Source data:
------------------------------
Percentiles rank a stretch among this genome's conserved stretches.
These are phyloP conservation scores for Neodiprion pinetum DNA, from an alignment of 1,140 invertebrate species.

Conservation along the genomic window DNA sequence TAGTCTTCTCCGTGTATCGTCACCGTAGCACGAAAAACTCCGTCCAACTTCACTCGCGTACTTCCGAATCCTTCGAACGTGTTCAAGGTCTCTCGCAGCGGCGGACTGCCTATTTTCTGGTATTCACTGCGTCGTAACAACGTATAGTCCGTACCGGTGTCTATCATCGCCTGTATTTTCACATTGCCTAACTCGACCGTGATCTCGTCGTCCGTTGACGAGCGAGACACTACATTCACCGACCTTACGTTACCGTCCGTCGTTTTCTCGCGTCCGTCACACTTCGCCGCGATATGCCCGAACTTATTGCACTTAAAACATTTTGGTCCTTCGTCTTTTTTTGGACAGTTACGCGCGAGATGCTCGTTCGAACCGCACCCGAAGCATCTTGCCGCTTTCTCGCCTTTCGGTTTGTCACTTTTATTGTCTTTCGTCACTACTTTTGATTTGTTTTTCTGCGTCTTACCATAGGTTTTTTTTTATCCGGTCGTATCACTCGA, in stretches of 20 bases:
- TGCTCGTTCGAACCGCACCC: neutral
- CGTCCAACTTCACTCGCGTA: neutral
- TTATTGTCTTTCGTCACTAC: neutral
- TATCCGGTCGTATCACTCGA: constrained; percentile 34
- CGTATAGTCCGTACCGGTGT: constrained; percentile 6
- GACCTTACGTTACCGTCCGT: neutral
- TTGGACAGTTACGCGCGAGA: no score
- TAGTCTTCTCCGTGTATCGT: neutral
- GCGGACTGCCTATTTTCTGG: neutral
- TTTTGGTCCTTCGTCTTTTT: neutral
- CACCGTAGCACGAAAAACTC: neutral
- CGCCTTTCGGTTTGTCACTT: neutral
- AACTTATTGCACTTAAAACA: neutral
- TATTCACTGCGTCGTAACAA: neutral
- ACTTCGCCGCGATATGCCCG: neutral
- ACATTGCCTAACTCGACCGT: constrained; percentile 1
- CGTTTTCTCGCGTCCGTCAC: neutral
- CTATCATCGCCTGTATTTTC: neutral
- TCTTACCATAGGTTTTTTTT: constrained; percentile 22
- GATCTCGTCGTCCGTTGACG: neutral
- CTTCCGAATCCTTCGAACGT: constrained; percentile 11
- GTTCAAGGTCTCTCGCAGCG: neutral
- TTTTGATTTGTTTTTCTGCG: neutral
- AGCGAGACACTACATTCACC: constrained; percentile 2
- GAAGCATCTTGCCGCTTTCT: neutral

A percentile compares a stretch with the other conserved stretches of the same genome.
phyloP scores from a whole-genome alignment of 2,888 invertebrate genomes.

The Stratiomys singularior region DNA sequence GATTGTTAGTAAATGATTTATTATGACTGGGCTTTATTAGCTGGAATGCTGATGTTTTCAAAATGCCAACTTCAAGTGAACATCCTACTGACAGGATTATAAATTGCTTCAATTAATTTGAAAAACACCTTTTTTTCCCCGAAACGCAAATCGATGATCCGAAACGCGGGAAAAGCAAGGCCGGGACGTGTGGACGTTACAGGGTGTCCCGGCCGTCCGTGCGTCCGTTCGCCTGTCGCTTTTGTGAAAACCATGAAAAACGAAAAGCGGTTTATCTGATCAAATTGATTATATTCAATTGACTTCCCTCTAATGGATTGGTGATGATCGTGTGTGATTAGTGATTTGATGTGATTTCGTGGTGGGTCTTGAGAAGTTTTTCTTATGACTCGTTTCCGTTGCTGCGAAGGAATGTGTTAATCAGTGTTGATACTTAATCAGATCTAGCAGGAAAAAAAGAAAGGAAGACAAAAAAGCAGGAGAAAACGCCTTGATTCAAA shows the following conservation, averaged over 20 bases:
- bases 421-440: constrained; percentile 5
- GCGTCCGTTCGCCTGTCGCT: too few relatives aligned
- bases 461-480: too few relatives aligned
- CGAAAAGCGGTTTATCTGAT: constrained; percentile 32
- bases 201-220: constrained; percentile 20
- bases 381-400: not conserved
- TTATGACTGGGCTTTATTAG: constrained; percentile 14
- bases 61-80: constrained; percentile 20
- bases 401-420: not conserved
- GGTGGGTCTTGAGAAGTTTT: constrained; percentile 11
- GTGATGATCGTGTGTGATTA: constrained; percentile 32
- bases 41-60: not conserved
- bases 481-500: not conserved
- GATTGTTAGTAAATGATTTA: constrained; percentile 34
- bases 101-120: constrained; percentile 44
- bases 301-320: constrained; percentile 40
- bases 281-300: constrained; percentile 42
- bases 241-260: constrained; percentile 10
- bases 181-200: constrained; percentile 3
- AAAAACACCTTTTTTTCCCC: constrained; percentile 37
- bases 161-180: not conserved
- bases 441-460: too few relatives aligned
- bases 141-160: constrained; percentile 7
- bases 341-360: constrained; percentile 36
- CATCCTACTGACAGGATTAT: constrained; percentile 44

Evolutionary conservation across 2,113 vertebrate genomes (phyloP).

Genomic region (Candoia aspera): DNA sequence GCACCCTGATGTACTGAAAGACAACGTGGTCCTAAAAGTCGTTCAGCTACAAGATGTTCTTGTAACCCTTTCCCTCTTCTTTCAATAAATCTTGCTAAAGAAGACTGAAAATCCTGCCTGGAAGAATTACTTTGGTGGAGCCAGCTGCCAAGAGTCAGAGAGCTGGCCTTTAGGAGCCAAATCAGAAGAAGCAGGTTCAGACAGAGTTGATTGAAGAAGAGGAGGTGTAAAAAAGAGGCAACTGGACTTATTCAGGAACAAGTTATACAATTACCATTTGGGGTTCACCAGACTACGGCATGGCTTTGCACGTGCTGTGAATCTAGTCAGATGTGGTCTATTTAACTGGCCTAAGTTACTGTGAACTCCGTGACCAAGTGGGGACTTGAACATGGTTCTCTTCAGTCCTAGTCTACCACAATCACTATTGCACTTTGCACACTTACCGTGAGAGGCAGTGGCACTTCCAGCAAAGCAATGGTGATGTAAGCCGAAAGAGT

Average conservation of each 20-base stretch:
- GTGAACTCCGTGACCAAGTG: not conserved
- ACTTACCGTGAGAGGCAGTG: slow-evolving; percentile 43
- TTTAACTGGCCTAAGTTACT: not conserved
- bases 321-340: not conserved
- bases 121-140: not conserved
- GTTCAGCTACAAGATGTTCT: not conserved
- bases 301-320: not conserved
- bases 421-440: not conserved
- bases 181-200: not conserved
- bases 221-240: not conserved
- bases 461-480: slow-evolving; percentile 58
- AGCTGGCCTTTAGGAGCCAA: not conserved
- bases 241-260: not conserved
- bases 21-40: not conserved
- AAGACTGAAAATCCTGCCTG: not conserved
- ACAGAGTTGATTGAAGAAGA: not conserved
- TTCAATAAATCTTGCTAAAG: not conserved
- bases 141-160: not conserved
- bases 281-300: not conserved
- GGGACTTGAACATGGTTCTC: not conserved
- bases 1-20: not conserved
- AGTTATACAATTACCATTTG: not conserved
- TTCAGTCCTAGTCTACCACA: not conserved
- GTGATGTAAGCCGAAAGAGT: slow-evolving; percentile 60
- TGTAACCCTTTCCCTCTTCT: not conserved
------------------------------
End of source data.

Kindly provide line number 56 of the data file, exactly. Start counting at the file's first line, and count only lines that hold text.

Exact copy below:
- CATCCTACTGACAGGATTAT: constrained; percentile 44